The problem is that most of the atypical antipsychotic medications (which is the type of medication that Ability is classified as) tend to increase an individual’s risk for type II diabetes, known formally as adult onset diabetes. Some medications are thought to be better than others.
Recently, a panel of endocrinologists and psychiatrists published a rank ordered list of atypical antipsychotic medications. They ranked them in order from greatest to the least risk on metabolic effects. Olanzapine (Zyprexa) was thought to have the greatest effect on metabolic health, followed by quetiapine (Seroquel), risperidone (Risperdal), and ziprasidone (Geodon). Aripiprazole (Abilify) was thought to pose the least risk to metabolic health. You can find out more by visiting http://care.diabetesjournals.org/cgi/content/full/26/5/1597/T3:
There is no evidence that atypical antipsychotic medications cause diabetes type II but there does seem to be a link, albeit an unclear link. Individuals who take atypical antipsychotic medications should take them only under the supervision of a trained psychiatrist or physician who is committed to monitoring a patient’s metabolic health. If you or your son notices that Abilify is causing him to gain weight or experience an increase in his insulin levels then it may be time to consider a medication switch.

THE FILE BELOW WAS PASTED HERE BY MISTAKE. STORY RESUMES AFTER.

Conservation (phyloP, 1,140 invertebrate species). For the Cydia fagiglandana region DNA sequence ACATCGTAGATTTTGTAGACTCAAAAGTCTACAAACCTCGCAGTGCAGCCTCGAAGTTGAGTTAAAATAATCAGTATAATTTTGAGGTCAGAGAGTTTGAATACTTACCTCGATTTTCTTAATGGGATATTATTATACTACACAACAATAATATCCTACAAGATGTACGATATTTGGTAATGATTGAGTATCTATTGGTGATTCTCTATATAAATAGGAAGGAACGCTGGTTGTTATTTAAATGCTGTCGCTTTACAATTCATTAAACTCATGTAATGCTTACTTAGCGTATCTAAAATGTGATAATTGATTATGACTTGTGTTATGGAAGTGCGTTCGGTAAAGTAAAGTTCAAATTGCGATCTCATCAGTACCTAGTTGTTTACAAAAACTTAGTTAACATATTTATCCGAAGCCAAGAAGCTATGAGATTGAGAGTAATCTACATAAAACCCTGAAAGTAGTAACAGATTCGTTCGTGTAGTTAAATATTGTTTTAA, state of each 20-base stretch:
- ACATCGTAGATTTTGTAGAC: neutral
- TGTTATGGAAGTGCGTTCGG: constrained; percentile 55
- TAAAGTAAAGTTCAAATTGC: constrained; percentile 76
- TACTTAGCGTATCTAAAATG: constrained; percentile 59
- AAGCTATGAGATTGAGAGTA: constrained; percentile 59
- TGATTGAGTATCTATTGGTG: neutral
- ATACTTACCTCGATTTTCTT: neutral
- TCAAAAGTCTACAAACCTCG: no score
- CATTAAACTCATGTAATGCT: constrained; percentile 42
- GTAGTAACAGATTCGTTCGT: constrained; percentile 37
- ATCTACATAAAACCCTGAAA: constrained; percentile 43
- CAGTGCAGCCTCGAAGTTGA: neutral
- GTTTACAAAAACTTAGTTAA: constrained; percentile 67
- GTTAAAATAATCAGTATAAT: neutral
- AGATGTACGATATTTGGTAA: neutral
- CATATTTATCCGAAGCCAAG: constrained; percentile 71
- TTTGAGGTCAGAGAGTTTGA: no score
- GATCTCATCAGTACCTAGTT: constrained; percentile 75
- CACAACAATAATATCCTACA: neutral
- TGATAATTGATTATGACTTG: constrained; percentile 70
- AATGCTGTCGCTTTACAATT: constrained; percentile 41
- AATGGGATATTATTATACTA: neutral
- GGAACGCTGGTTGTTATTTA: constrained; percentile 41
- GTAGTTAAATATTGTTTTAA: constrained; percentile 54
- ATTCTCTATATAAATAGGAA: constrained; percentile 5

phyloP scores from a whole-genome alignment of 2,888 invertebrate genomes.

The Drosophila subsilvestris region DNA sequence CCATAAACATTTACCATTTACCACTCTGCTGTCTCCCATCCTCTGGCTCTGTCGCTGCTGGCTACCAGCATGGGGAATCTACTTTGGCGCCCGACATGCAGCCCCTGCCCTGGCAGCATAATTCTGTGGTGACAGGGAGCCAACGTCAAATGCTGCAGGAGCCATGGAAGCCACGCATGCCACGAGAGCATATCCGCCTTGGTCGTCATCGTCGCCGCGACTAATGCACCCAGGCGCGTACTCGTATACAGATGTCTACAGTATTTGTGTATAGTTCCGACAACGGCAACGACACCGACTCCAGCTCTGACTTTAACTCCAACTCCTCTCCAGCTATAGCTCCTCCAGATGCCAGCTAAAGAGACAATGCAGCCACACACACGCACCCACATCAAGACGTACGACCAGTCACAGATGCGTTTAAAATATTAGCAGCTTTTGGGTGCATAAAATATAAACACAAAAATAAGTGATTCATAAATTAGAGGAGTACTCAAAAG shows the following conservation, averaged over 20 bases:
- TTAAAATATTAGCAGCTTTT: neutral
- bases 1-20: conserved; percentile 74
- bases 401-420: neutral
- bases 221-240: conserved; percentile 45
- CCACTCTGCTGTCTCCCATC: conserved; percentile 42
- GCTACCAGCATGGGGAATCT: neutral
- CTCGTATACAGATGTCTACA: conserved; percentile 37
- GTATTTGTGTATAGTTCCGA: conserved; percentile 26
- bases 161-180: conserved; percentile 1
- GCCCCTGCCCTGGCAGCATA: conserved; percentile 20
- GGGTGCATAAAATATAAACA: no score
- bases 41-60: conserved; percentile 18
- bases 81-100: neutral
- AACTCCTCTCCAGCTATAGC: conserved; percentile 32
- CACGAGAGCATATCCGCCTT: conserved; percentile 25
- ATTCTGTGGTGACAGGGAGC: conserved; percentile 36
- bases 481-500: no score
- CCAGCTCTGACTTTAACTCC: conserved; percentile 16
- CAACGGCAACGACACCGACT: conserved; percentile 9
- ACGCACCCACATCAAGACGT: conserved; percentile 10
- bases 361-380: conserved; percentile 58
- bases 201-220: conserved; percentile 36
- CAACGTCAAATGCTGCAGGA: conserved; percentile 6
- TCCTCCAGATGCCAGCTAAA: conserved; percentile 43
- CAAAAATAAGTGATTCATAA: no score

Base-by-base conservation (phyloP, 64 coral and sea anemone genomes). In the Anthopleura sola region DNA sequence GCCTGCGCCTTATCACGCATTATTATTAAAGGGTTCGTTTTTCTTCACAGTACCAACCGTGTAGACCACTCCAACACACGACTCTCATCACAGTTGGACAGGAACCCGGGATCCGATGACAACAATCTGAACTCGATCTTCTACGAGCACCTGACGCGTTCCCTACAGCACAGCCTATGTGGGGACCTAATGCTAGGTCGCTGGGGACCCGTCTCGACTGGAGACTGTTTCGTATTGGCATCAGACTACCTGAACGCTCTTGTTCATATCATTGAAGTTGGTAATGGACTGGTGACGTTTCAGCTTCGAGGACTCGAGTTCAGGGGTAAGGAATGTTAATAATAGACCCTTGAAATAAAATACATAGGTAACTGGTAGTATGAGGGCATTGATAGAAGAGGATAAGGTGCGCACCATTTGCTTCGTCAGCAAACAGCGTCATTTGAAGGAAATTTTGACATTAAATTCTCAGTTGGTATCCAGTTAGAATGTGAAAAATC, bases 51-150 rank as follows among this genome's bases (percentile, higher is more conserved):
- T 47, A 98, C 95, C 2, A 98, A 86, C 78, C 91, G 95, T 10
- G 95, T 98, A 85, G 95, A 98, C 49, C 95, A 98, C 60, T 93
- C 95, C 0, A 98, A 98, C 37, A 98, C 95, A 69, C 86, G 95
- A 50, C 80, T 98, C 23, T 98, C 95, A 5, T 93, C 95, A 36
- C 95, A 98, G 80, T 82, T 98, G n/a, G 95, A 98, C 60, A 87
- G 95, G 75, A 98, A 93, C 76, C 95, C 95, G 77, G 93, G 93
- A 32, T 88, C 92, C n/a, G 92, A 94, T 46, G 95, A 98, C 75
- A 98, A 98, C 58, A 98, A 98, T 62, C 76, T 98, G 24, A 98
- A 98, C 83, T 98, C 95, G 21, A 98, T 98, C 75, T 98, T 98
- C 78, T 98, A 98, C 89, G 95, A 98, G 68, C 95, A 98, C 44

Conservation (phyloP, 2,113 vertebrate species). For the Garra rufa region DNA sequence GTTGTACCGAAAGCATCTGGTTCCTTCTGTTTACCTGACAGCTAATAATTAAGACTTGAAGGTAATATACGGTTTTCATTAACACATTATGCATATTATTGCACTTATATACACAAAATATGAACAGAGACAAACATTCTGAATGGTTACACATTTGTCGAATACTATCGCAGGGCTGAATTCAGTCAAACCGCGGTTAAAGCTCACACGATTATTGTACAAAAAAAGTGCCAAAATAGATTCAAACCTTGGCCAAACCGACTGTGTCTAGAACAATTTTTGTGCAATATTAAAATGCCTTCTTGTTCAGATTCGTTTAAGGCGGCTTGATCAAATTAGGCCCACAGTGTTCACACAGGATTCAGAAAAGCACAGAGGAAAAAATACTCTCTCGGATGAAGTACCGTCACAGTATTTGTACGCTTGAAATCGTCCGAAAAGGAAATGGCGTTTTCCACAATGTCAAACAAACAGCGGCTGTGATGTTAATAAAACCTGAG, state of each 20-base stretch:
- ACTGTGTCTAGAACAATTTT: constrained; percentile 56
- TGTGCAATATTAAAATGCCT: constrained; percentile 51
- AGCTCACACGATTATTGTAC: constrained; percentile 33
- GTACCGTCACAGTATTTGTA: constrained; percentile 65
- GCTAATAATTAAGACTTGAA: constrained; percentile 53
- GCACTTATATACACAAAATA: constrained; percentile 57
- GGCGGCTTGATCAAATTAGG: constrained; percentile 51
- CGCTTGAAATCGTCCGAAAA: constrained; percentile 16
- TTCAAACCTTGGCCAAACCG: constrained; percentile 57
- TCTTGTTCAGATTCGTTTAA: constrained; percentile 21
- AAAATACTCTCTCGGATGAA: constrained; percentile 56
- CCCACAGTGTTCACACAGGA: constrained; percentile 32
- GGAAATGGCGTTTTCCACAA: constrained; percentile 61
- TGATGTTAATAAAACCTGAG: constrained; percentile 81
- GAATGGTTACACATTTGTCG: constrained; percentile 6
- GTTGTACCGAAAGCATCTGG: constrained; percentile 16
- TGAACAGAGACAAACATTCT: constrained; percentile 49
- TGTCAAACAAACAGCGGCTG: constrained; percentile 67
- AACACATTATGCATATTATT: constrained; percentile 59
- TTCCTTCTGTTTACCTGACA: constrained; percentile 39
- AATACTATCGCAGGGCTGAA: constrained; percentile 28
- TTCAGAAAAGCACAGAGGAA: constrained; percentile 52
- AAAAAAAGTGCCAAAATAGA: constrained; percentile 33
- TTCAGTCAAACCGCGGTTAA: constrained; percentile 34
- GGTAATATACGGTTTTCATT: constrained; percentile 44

There is a new atypical antipsychotic medication available called Invega. I am not sure, however, if this medication has been approved for the treatment of bipolar type II. There is not much data available on this medication yet but I have worked with individuals who have taken this medication on very low doses and were able to maintain relatively healthy blood sugar levels.
Please keep in mind that medication works differently for each individual. A medication can work really well for one person and wreak havoc for another. Finding the right medication is more of an art rather than a science. It is usually a trial and error process. Take care and good luck.